With all the tragic news about Harambe, the silverback gorilla that was shot to save a child at the Cincinnati Zoo, it’s nice to see other positive zoo news.
Washed Ashore is a multi-venue sculpture exhibit that is currently being hosted at the Smithsonian’s National Zoo through September 5, 2016. The large sea-life sculptures are made with plastic and other such trash items that have washed ashore.
What a great and colorful use of everyday, tossed-and-forgotten objects that really validates the statement, “One man’s trash is another man’s treasure.” In this case, artwork that is truly everywhere.
Here’s a little more info about Washed Ashore.org, their other exhibits and educational programs and what you can do with trash that you may find washed ashore on your beach this summer.
I ran across this video below about Jake Weidmann and his Master Penmanship, which is beyond just writing. His calligraphy, illustration, artwork and control over the pen just blew me away. I know how easy it is to mess up. He does to, Considering the detail involved in his work, it’s hard to imagine how many times he might have to start over to have a perfect version. I gave up perfection a long time ago but certainly can appreciate it as well as some human flaws that might add character.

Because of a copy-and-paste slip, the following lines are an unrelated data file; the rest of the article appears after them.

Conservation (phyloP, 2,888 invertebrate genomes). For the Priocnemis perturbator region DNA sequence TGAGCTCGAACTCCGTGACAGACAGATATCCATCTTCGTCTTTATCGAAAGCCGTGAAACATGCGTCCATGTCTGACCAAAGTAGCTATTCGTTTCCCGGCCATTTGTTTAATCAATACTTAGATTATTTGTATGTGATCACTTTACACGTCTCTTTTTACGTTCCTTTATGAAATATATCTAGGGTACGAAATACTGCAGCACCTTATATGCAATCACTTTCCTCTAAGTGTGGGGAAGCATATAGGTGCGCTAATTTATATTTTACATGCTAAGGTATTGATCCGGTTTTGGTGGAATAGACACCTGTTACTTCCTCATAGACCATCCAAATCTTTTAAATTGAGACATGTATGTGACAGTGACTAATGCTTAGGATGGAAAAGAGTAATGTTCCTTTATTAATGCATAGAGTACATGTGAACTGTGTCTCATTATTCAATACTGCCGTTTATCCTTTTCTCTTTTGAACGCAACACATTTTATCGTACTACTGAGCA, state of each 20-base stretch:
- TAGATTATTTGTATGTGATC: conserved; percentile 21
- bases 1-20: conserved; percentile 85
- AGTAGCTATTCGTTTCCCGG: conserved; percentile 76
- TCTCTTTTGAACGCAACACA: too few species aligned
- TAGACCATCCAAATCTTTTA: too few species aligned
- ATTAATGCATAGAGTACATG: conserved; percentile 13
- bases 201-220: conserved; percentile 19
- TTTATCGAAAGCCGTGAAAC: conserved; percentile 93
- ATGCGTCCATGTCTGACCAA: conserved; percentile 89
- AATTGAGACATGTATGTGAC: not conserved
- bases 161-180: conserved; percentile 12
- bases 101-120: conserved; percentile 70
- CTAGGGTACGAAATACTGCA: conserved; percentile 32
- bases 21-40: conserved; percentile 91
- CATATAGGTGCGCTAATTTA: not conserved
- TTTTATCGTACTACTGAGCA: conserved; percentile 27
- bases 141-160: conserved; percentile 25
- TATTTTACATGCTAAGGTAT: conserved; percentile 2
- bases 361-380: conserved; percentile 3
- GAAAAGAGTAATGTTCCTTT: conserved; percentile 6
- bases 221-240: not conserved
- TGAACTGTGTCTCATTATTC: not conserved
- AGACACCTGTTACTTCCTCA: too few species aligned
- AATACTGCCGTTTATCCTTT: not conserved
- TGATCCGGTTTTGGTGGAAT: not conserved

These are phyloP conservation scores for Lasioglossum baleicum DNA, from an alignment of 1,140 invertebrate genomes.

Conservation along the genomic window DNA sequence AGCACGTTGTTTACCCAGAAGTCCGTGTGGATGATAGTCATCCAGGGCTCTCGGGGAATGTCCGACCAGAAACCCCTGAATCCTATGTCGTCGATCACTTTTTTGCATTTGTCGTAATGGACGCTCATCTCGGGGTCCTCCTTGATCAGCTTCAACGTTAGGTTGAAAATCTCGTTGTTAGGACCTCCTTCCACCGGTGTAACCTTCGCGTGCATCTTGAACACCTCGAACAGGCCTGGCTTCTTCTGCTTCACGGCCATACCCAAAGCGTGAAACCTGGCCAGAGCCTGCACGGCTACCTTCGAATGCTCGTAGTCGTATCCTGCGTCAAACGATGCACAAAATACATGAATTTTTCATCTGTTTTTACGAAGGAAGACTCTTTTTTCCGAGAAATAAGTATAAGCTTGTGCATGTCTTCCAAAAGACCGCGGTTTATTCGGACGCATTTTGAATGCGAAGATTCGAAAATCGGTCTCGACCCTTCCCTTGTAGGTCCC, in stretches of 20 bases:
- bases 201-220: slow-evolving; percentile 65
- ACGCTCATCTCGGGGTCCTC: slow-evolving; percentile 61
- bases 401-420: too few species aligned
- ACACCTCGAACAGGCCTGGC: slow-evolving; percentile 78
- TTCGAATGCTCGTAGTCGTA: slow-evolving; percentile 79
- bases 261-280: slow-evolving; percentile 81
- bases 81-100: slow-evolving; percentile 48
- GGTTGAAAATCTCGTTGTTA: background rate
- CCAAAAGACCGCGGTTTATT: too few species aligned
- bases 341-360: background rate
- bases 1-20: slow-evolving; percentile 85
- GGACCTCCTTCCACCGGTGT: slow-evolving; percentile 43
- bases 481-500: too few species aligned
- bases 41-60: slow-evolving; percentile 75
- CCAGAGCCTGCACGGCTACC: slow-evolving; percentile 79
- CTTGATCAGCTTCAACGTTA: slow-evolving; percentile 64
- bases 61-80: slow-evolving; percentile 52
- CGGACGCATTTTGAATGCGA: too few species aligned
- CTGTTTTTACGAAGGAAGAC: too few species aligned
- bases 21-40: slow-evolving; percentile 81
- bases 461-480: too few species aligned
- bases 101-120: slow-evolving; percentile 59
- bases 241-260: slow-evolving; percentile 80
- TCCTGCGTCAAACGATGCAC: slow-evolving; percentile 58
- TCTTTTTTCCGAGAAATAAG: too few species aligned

I wasn’t familiar with his work but he wields a mighty pen.
He’s passionate about maintaining the human touch to art. The physical activity of putting pen to paper is strong enough to link the brain with intelligence, communication and engagement and learning beyond what just modern email or phone call, for that matter, can do.
Handwriting as we know it is inspired by Nature and how we interpret it. Writing for him is drawing and an artistic form of expression.
His art form calls for the necessity of making sure every human knows how to physically draw a letter onto paper. Bringing back the art form of writing letters is more than just nostalgic, it is a serious, time-labored endeavor with significant long-term meaning.
For instance would the Constitution have the same significance if it was an email?
In an age when we’re all moving to be more cloud based, which I certainly follow suit for convenience and backups, I also realize that “Digitality” loses permanence! Hard copy lasts, even if it does take up physical space. There is something “noteworthy” in the physical “indelibility” and maintaining a sense of dynamic culture through handwriting.
Weidmann is a true Renaissance man, not only mastering the pen but carving, creating them, building and carving a frame for his Master Penman certificate, that he wrote, illustrated and made — all art forms in and of themselves — but centered around the humble but mighty pen.
His handmade pens are beautiful but all sold out except this one.
As he so eloquently says, “the written word gives such powerful life to [his] artwork.” And, I’d say in life. His portrait of Christ below was created in one single pen stroke!